Brow Bone Reduction
Q: Dr. Eppley, I am interested in a brow bone reduction. Given the strong prominence of my forehead, and based on everything I have seen on Dr. Eppley’s website, my brow bone will probably need to be removed, reshaped, and reattached. If this is the case, how many days will I need to take off work and approximately how long will it take before there are little to no visual signs of surgery?
I still want a masculine forehead. I do think (based on editing the photos a little myself haha) that reducing the brow bone, and following the natural slope of my forehead, will still allow a little bossing in the brow region where it meets the bridge of my nose. Although not noticeable in the photos, my brow did not boss in the center between my eyebrows (though it may appear as such in attached photos) creating a hard “valley” between my eyebrows as if the frontal sinus did not fuse together properly during puberty (if that is even possible). Therefore, I am hoping the results of this procedure will (1) reduce the horizontal protrusion and in effect (2) eliminate the crevice in the center between my eyebrows.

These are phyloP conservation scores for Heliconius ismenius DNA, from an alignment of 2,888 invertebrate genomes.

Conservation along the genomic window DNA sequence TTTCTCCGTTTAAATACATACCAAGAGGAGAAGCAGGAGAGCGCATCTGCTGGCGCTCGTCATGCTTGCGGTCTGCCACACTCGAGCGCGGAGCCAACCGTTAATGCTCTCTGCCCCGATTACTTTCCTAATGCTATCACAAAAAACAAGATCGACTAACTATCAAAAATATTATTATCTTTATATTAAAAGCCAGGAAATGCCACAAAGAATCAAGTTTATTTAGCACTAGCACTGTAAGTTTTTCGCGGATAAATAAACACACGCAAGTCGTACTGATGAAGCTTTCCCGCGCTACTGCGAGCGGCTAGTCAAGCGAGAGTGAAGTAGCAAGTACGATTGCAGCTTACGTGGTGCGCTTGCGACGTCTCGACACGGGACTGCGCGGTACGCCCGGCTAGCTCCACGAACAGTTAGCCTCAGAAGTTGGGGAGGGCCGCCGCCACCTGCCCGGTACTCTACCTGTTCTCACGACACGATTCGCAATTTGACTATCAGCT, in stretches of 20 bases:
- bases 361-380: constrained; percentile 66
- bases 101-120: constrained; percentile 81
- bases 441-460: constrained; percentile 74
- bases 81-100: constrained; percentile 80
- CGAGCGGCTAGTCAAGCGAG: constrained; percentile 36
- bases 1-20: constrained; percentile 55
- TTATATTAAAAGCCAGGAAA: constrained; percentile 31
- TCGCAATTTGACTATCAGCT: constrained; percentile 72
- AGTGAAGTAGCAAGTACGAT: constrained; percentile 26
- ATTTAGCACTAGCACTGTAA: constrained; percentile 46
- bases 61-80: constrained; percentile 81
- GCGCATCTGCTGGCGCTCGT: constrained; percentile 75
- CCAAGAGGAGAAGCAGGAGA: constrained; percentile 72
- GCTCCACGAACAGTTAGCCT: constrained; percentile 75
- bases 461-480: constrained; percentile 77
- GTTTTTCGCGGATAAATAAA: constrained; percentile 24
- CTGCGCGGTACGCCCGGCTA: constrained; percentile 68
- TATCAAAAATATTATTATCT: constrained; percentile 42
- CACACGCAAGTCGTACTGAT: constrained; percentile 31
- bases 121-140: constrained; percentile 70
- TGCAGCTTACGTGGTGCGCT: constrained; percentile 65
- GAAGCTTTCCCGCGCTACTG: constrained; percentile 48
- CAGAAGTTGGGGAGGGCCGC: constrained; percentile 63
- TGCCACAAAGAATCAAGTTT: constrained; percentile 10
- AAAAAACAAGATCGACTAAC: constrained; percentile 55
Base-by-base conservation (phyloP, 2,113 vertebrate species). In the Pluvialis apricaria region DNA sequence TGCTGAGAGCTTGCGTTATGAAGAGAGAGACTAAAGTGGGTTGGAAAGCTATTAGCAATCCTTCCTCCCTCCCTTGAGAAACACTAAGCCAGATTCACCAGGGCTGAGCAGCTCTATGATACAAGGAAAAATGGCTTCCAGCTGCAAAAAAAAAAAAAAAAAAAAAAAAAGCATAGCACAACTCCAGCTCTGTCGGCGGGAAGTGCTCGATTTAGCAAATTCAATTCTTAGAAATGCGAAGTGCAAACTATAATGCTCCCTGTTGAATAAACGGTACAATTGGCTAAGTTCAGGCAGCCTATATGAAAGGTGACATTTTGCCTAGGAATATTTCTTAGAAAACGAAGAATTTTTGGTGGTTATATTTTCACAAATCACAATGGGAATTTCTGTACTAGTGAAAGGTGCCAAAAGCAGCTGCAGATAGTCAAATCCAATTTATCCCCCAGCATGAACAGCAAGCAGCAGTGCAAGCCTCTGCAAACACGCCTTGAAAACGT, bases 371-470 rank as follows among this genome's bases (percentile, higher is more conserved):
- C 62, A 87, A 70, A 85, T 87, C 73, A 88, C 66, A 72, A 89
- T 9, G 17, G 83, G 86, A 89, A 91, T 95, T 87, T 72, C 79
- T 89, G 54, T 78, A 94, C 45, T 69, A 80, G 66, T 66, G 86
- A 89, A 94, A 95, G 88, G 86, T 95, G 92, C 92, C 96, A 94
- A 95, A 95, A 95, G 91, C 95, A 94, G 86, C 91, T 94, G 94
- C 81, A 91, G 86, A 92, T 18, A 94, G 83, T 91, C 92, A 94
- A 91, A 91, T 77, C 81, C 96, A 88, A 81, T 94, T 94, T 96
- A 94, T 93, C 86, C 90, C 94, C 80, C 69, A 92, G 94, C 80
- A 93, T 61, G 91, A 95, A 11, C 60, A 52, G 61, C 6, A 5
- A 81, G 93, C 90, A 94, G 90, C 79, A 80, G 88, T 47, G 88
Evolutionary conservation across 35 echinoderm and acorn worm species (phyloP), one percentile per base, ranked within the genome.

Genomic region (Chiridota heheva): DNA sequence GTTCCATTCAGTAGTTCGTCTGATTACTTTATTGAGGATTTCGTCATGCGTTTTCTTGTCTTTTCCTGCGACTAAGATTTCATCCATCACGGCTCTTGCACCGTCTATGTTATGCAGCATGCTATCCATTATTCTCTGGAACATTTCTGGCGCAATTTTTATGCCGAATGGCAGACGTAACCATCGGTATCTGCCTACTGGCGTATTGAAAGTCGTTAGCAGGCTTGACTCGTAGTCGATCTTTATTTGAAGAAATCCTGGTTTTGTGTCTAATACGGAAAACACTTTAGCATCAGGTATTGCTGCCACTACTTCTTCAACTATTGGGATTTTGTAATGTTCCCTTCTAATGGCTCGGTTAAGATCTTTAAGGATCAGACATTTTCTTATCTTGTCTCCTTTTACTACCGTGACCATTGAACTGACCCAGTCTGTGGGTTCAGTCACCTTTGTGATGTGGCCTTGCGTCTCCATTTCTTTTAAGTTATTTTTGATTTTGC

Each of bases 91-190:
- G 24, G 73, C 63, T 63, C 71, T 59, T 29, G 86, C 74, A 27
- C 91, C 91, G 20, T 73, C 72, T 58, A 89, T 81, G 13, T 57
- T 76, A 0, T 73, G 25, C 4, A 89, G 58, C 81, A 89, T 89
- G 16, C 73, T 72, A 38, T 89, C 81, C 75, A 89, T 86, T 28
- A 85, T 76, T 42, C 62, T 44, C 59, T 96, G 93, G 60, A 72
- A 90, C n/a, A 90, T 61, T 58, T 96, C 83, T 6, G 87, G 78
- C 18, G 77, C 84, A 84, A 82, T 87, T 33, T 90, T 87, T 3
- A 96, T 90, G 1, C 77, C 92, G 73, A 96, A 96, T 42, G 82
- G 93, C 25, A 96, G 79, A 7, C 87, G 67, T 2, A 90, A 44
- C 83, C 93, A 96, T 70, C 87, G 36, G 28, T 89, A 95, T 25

A: Thank you for sending your pictures. I have done imaging to show what type of potential result is possible with a brow bone reduction procedure for you. It is very common to have the brow bone protrusion to be more evident on the sides as the air space of the frontal sinus is often not connected across the midline so the bone protrusion from enlarged sinus spaces is often less evident in the middle or globular region of the brow bones. Both of your brow bone reshaping goals are achievable.
The recovery from brow bone reduction is largely that of appearance. It probably takes about 10 days after surgery until one looks fairly reasonable and a full three weeks until one appears visually completely normal and does not have any signs of having the surgery. There are other physical issues that take longer to recover from such as forehead numbness and incisional healing but that is not an externally seen issue.
Dr. Barry Eppley